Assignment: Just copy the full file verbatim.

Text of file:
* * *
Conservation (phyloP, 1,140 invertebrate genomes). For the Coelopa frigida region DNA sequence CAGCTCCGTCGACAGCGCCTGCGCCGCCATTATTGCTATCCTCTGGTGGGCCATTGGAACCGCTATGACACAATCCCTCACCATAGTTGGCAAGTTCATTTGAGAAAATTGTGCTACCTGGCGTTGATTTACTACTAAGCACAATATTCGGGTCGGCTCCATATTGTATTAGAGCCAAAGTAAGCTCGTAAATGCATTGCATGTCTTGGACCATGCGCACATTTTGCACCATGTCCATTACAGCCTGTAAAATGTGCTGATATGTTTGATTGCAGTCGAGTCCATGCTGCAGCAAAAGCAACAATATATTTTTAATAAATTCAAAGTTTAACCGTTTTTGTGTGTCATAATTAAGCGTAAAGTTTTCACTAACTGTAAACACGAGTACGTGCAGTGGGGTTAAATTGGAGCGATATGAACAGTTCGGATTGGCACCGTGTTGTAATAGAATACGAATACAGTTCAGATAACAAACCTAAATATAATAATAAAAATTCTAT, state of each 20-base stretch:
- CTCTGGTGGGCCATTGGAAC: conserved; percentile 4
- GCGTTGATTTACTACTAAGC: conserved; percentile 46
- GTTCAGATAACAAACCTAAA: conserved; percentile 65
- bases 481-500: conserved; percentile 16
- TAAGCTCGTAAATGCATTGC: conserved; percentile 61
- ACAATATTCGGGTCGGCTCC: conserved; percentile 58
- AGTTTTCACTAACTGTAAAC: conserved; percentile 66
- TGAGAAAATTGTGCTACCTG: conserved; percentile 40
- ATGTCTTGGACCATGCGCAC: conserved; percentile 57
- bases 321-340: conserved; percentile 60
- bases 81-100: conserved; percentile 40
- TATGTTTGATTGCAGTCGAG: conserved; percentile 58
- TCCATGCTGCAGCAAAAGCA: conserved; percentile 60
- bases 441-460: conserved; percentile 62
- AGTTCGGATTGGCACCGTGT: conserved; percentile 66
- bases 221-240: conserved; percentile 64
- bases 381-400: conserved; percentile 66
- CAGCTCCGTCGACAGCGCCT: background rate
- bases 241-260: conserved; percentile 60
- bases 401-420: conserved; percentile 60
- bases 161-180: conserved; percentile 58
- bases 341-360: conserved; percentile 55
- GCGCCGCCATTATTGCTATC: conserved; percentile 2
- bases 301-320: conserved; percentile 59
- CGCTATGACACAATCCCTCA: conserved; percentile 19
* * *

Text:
Conservation (phyloP, 1,140 invertebrate genomes). For the Coelopa frigida region DNA sequence CAGCTCCGTCGACAGCGCCTGCGCCGCCATTATTGCTATCCTCTGGTGGGCCATTGGAACCGCTATGACACAATCCCTCACCATAGTTGGCAAGTTCATTTGAGAAAATTGTGCTACCTGGCGTTGATTTACTACTAAGCACAATATTCGGGTCGGCTCCATATTGTATTAGAGCCAAAGTAAGCTCGTAAATGCATTGCATGTCTTGGACCATGCGCACATTTTGCACCATGTCCATTACAGCCTGTAAAATGTGCTGATATGTTTGATTGCAGTCGAGTCCATGCTGCAGCAAAAGCAACAATATATTTTTAATAAATTCAAAGTTTAACCGTTTTTGTGTGTCATAATTAAGCGTAAAGTTTTCACTAACTGTAAACACGAGTACGTGCAGTGGGGTTAAATTGGAGCGATATGAACAGTTCGGATTGGCACCGTGTTGTAATAGAATACGAATACAGTTCAGATAACAAACCTAAATATAATAATAAAAATTCTAT, state of each 20-base stretch:
- CTCTGGTGGGCCATTGGAAC: conserved; percentile 4
- GCGTTGATTTACTACTAAGC: conserved; percentile 46
- GTTCAGATAACAAACCTAAA: conserved; percentile 65
- bases 481-500: conserved; percentile 16
- TAAGCTCGTAAATGCATTGC: conserved; percentile 61
- ACAATATTCGGGTCGGCTCC: conserved; percentile 58
- AGTTTTCACTAACTGTAAAC: conserved; percentile 66
- TGAGAAAATTGTGCTACCTG: conserved; percentile 40
- ATGTCTTGGACCATGCGCAC: conserved; percentile 57
- bases 321-340: conserved; percentile 60
- bases 81-100: conserved; percentile 40
- TATGTTTGATTGCAGTCGAG: conserved; percentile 58
- TCCATGCTGCAGCAAAAGCA: conserved; percentile 60
- bases 441-460: conserved; percentile 62
- AGTTCGGATTGGCACCGTGT: conserved; percentile 66
- bases 221-240: conserved; percentile 64
- bases 381-400: conserved; percentile 66
- CAGCTCCGTCGACAGCGCCT: background rate
- bases 241-260: conserved; percentile 60
- bases 401-420: conserved; percentile 60
- bases 161-180: conserved; percentile 58
- bases 341-360: conserved; percentile 55
- GCGCCGCCATTATTGCTATC: conserved; percentile 2
- bases 301-320: conserved; percentile 59
- CGCTATGACACAATCCCTCA: conserved; percentile 19